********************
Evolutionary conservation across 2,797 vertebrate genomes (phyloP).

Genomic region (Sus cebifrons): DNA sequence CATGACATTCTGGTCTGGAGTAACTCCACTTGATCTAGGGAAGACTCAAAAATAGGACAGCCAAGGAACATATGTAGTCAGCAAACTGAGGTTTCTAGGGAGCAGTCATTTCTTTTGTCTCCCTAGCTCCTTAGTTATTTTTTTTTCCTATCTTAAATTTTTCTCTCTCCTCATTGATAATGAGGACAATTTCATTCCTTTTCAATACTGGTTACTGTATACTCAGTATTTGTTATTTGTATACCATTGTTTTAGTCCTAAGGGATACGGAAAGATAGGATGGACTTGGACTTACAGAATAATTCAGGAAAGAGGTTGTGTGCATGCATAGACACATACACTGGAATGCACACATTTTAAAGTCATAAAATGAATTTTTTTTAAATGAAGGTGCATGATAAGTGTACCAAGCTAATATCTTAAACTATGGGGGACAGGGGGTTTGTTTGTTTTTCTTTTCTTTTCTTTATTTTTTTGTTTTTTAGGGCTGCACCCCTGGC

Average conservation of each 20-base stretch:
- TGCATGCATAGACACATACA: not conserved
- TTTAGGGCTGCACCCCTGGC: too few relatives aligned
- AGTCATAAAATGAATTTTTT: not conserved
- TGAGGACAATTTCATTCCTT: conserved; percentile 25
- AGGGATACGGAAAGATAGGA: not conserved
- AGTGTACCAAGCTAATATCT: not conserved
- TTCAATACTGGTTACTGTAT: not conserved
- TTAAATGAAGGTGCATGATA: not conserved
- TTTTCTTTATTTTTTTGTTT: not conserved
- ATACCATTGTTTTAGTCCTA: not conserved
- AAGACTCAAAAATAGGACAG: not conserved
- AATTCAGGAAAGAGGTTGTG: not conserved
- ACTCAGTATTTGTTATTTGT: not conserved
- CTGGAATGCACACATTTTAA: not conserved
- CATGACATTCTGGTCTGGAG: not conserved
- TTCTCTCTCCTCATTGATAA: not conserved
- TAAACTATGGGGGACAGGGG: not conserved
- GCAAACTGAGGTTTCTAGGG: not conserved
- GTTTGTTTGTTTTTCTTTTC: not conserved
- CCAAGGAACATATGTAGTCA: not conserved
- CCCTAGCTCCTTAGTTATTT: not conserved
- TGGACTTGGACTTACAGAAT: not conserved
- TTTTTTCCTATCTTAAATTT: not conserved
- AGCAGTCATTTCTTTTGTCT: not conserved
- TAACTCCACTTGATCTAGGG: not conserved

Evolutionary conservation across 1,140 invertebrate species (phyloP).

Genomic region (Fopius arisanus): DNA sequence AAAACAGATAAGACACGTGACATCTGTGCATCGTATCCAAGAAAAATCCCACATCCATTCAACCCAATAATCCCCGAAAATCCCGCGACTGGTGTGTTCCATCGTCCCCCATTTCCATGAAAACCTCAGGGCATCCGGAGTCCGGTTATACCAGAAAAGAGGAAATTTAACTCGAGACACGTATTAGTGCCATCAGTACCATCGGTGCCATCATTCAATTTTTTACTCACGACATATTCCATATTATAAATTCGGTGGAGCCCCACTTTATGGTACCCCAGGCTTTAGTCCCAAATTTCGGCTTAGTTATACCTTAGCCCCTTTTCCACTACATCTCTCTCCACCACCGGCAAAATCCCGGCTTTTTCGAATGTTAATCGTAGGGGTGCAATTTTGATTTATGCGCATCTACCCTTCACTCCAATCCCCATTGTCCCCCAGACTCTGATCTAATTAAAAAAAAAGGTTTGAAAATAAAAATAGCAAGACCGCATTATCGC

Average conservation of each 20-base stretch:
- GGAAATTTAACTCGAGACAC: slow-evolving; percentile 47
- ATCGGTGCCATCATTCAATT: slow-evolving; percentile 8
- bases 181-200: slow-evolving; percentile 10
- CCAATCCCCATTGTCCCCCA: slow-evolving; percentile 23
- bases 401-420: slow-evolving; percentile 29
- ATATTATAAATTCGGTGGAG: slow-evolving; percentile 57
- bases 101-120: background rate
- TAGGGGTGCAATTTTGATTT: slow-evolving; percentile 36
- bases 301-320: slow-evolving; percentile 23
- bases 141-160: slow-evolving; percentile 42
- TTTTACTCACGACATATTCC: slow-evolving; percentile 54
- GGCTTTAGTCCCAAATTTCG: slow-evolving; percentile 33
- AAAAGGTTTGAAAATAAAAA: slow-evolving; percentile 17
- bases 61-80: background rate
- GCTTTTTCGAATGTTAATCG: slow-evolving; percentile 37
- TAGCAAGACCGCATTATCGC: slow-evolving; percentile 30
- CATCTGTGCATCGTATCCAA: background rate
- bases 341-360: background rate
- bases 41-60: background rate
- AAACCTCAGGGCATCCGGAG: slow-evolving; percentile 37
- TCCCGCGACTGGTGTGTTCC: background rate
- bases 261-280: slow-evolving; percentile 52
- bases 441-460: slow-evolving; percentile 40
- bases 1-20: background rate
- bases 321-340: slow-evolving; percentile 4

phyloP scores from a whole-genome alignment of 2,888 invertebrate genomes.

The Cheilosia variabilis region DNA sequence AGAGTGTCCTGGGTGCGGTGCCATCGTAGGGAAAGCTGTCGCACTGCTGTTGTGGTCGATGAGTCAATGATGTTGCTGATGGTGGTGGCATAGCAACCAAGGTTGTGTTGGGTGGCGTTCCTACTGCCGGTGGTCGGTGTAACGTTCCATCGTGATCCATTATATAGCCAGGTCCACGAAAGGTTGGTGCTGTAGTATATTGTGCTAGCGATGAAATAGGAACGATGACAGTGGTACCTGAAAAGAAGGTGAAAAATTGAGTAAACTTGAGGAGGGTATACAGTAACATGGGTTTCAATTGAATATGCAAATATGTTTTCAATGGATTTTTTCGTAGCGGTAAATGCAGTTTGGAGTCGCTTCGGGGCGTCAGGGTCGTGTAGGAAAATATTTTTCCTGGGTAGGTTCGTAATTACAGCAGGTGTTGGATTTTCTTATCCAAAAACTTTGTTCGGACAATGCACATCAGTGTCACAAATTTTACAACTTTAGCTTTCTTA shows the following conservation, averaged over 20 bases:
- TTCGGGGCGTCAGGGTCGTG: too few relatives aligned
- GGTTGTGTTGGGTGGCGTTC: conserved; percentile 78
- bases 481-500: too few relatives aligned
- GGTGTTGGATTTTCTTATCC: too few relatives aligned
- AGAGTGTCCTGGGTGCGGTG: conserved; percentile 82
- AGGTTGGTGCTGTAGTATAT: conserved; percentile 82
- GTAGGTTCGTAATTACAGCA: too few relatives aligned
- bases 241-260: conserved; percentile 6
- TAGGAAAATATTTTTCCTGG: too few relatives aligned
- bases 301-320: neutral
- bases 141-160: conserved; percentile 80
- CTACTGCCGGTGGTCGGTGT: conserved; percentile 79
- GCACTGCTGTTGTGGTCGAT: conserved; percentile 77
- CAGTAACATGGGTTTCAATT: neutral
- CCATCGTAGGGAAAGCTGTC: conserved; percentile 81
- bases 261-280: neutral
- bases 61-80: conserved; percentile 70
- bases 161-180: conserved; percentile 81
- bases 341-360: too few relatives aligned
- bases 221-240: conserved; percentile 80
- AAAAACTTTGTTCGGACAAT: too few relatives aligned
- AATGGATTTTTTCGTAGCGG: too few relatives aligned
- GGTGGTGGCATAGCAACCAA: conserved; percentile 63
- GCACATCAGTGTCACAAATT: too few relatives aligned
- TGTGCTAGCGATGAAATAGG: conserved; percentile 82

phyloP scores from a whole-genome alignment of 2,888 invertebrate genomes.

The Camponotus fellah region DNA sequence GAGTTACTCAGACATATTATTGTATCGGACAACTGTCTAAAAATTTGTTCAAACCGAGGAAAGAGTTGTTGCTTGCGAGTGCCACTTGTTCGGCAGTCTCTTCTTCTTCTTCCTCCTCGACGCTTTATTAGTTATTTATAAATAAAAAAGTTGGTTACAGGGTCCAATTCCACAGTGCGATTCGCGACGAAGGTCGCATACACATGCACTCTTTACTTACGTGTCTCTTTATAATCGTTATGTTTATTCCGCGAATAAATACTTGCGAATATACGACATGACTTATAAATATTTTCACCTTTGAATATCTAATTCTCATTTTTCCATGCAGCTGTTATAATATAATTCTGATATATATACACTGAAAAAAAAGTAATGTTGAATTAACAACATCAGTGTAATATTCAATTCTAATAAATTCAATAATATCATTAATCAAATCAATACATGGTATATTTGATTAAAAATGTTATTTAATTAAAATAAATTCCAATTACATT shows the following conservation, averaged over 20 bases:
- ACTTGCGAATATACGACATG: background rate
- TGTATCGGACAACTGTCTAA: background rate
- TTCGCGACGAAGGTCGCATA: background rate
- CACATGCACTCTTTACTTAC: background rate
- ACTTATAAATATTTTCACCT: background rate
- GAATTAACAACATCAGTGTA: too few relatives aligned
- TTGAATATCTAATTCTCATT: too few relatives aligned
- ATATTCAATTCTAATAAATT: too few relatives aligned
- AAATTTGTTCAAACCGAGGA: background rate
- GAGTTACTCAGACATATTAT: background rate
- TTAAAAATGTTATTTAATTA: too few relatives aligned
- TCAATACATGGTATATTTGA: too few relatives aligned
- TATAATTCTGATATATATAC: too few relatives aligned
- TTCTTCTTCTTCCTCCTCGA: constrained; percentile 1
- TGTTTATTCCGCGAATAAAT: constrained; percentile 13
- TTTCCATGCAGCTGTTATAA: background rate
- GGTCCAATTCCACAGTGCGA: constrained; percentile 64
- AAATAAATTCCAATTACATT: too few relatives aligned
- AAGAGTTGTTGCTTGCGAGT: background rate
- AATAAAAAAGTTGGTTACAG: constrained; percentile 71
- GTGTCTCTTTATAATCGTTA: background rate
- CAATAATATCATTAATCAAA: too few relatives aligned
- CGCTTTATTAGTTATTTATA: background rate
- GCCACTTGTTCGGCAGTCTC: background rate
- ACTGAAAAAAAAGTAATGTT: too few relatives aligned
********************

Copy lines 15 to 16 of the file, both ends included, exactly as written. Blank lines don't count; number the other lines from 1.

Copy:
- AATTCAGGAAAGAGGTTGTG: not conserved
- ACTCAGTATTTGTTATTTGT: not conserved